First Principles Based Promoter Design for Heterogeneous Catalysis

Jing Xu1, Kong Fei Tan1, Armando Borgna2, and Mark Saeys1. (1) Chemical and Biomolecular Engineering, National University of Singapore, 4 Engineering Drive 4, Singapore 117576, Singapore, (2) Institute of Chemical and Engineering Sciences, Singapore


First principles based modelling is rapidly becoming an important tool for the rational design of novel catalysts [1,2] and for kinetic modelling of catalytic processes [3]. It allows to quantify, on a molecular level, the influence of surface structure, electronic properties and promoters on the reaction kinetics. Though first principles based modelling has not yet reached chemical accuracy for heterogeneous catalytic reactions, it can provide important leads for the design of novel heterogeneous catalysts. These concepts can then be verified experimentally.

In this work, we have applied first principles modelling to elucidate the mechanism of carbon deposition on Ni and Co catalysts. Ni is an important catalyst for hydrogenation/dehydrogenation processes and steam reforming, while Co is used in Fischer-Tropsch synthesis. However, both Ni and Co catalysts suffer from deactivation by carbon deposition, coking, in these processes. Based on our molecular level understanding of the coking mechanism, boron is proposed as a potential promoter to improve the coking resistance of these catalysts. Additional calculations were done to confirm that the B promoted catalysts maintains its catalytic activity. Finally, experimental coking experiments were performed using Thermal Gravimetric Analysis (TGA) to confirm the effect of the promoter.


Results and Discussion

The relative stability of three types of chemisorbed carbon, on-surface chemisorbed carbon, bulk carbon and extended graphene islands, was calculated for the Ni(111) [2] and the Co(0001) surface. On-surface carbon was found to be relatively unstable. Diffusion to octahedral sites of the first subsurface layer is thermodynamically preferred by 50-120 kJ/mol and the corresponding activation energy rather low. Extended graphene islands are even more stable than bulk carbon, but only form for high carbon coverages.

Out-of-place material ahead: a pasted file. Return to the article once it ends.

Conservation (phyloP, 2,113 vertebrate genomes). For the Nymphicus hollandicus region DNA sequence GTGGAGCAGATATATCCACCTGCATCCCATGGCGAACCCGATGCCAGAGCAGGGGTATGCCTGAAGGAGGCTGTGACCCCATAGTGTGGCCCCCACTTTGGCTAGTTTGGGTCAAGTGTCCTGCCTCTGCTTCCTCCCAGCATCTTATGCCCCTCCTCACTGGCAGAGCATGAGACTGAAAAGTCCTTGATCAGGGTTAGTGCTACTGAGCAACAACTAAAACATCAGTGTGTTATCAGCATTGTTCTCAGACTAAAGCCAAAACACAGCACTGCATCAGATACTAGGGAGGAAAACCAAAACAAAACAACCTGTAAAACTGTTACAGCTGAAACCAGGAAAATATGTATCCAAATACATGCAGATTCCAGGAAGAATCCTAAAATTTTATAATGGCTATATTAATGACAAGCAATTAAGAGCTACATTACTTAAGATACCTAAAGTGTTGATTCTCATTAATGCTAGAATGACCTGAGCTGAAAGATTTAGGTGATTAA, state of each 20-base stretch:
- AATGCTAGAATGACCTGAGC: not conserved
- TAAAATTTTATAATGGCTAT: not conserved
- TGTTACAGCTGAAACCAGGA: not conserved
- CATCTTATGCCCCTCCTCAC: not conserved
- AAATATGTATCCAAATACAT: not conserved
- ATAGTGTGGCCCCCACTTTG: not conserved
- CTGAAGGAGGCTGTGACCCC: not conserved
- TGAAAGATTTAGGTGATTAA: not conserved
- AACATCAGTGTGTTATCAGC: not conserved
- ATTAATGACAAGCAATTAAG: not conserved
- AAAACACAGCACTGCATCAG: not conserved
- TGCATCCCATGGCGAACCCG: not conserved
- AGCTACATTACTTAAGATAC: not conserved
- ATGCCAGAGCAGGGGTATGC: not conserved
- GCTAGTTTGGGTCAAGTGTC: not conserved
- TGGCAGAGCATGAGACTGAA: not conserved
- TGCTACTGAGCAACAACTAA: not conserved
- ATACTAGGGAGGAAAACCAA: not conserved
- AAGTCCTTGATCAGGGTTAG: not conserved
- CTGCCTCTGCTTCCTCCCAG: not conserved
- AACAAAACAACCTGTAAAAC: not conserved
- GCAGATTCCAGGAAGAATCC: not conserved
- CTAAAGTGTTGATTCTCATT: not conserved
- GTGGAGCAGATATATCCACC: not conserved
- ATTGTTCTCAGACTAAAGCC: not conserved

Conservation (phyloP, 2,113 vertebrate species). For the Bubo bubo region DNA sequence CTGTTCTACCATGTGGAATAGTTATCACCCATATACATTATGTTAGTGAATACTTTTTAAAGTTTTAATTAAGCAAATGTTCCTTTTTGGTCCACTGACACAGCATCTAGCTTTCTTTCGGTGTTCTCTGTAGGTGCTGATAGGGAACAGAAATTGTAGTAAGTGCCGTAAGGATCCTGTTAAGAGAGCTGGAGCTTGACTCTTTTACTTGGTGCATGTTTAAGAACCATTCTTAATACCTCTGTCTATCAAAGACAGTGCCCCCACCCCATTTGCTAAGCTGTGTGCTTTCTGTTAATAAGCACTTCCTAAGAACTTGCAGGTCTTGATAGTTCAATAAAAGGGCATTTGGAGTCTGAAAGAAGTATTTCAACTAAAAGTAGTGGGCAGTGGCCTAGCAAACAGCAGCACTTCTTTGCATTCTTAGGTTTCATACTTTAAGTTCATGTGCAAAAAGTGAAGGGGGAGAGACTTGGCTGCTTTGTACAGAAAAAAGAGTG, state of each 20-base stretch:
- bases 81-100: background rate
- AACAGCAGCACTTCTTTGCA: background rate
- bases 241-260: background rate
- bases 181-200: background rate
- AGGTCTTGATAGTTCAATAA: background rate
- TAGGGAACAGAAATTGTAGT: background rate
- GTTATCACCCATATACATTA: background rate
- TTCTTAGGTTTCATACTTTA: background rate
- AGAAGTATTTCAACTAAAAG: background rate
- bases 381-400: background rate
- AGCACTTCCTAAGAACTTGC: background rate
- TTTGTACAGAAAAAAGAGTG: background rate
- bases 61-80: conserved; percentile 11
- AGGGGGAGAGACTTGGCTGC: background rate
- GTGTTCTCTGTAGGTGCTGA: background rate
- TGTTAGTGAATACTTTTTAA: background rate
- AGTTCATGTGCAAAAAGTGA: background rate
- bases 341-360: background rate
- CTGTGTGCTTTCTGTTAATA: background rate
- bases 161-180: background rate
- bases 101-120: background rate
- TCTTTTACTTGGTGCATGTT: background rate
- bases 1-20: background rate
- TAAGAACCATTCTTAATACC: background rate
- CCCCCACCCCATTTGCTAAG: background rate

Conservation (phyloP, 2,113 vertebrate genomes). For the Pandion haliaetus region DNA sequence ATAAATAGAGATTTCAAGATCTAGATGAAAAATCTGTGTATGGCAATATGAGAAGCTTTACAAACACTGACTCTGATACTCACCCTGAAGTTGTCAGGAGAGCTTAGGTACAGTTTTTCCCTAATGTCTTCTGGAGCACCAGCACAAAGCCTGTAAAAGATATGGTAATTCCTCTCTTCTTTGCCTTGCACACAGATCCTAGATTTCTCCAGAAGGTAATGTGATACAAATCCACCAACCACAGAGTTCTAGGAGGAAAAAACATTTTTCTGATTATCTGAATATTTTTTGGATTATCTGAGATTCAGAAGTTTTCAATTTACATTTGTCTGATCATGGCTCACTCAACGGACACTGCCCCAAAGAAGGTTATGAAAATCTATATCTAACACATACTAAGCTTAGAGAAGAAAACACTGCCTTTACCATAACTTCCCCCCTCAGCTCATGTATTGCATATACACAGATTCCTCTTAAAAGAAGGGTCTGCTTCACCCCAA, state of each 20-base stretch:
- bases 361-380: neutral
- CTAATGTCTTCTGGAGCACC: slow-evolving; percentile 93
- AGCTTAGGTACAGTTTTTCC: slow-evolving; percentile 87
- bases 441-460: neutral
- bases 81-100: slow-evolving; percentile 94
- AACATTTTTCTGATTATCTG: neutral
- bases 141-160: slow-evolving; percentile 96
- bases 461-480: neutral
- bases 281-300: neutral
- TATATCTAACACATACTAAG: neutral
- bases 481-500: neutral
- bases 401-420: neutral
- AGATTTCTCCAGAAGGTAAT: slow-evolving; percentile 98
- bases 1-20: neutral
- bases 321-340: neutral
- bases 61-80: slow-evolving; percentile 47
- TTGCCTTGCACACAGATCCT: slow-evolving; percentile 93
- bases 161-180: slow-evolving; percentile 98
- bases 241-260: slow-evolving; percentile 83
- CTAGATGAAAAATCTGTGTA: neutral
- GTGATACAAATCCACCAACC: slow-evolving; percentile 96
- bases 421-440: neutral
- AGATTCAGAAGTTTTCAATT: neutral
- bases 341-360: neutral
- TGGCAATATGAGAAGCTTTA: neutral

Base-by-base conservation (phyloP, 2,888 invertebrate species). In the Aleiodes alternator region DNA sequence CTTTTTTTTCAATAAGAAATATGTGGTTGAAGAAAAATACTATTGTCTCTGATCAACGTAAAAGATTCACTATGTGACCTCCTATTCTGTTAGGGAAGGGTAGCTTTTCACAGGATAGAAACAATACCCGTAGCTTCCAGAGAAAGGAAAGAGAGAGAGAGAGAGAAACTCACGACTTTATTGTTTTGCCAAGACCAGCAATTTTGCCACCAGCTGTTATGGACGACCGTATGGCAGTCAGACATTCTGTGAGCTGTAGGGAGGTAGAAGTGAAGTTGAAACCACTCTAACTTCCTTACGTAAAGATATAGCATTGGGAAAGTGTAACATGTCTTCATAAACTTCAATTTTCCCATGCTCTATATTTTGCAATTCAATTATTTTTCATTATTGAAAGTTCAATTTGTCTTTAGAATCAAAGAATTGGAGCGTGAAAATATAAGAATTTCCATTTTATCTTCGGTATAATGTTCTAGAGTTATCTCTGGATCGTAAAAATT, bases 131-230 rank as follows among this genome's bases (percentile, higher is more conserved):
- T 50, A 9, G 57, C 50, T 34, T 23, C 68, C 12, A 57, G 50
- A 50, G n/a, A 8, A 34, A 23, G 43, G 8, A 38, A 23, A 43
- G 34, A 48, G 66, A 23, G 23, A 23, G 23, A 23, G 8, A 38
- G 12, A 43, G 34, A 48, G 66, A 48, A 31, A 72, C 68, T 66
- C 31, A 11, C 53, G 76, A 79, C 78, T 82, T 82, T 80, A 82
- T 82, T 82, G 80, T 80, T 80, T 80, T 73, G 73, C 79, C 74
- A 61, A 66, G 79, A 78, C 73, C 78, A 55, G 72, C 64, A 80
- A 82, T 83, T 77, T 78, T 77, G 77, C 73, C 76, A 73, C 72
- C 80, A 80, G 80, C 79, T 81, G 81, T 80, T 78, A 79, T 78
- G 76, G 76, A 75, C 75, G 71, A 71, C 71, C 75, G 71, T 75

A number from the same row as carbon (N, B, P, Be) were considered as potential promoters to reduce deactivation by coking. Ab initio calculations indicate that boron behaves rather similar to carbon and prefers to adsorb in the octahedral sites of the first subsurface layer for both Ni and Co. These boron atoms might block the subsurface sites and prevent carbon diffusion into the bulk, forcing carbon atoms to stay on the surface available for reaction. In addition, the boron promoter in the first subsurface layer reduces the on-surface carbon binding energy and might hence lower carbon coverages. This might in turn lower the nucleation rate of graphene islands [3].

To ensure that the Ni and Co catalysts maintain their activity after promotion with boron, activation energies for CH4 activation on promoted Ni (Table 1) and CO dissociation on promoted Co were calculated. Though B promotion has a clear influence on the calculated activation energies for methane activation, it is interesting to note that the highest barrier along the reaction path from methane to adsorbed carbon and hydrogen is actually lower for the promoted Ni(111) catalyst. Though the relative stability of the reaction intermediates is different on the promoted Ni(111) catalyst, it is likely that it still maintains the high activity of the Ni(111) catalyst.

Next, the effect of B promotion on the coking resistance of Ni and Co catalysts was tested experimentally using Thermal Gravimetric Analysis. A series of Ni and Co catalysts containing 0, 1 and 5 wt% boron was prepared by the incipient wetness impregnation. Propane gas was used to simulate coking. Even at 1 wt% B promotion of the Co catalyst, a clear effect on the coking rate was observed as depicted in Figure 1. Further studies will be performed to study the effect of B promotion under reaction conditions.



First principles based modeling was used to provide insight into the mechanism of carbon deposition on Ni and Co catalysts. Based on this analysis, boron is proposed as a promoter to reduce deactivation of Ni and Co-based catalysts by coking. Calculations indicate that boron promotion does not decrease the catalyst's activity. The effect of boron promotion was verified experimentally by TGA.


Table 1. Effect of boron promotion on the activation energies for methane decomposition.



Ea (kJ/mol)


Ea (kJ/mol)

B promoted Ni(111)

CH4 -> CH3* + H*



CH3* -> CH2* + H*



CH2* -> CH* + H*



CH* -> C* + H*




Figure 1. Effect of B promotion on the rate of coking for a Co catalyst



[1] F. Besenbacher, I. Chorkendorff, B.S. Clausen, B. Hammer, A.M. Molenbroek, J.K. NÝrskov, I. Stensgaard, Science 279 (1998) 1913.

[2] J. Xu and M. Saeys, J. Catal. (submitted)

[3] M. Saeys, M. F. Reyniers, J. W. Thybaut, M. Neurock, G. B. Marin, J. Catal. 236 (2005) 129.